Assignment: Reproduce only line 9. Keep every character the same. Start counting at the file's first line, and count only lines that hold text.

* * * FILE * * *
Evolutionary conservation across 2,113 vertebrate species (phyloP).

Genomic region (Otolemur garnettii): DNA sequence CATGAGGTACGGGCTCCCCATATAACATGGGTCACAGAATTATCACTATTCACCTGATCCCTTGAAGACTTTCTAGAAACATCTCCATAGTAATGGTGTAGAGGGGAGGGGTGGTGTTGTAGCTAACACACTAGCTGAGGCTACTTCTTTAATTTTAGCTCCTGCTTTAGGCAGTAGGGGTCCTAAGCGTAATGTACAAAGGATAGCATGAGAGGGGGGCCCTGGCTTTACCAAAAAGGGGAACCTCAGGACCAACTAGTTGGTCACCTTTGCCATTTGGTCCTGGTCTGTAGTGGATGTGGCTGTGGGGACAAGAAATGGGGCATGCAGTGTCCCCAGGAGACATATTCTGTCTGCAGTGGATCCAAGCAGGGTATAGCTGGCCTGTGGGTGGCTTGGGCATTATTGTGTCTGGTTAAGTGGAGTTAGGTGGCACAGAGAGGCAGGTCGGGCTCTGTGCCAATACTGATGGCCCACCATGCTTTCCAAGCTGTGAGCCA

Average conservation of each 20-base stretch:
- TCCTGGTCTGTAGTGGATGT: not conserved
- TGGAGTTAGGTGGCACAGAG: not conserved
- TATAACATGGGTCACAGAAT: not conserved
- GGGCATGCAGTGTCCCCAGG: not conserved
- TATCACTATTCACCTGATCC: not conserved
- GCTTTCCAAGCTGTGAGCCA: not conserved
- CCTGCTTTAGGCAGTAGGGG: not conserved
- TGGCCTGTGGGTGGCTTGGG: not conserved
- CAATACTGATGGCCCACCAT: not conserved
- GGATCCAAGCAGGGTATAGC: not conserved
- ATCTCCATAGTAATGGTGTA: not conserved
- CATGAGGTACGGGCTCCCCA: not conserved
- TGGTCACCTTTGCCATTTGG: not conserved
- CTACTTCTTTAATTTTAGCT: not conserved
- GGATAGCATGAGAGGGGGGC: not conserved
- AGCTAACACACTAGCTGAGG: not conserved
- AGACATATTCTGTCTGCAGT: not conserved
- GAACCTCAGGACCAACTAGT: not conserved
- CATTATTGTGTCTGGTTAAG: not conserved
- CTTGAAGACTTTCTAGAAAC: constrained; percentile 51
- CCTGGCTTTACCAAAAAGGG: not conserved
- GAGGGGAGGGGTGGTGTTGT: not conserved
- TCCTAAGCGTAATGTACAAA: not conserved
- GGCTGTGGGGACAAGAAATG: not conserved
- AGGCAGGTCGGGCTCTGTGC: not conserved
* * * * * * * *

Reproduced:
- GCTTTCCAAGCTGTGAGCCA: not conserved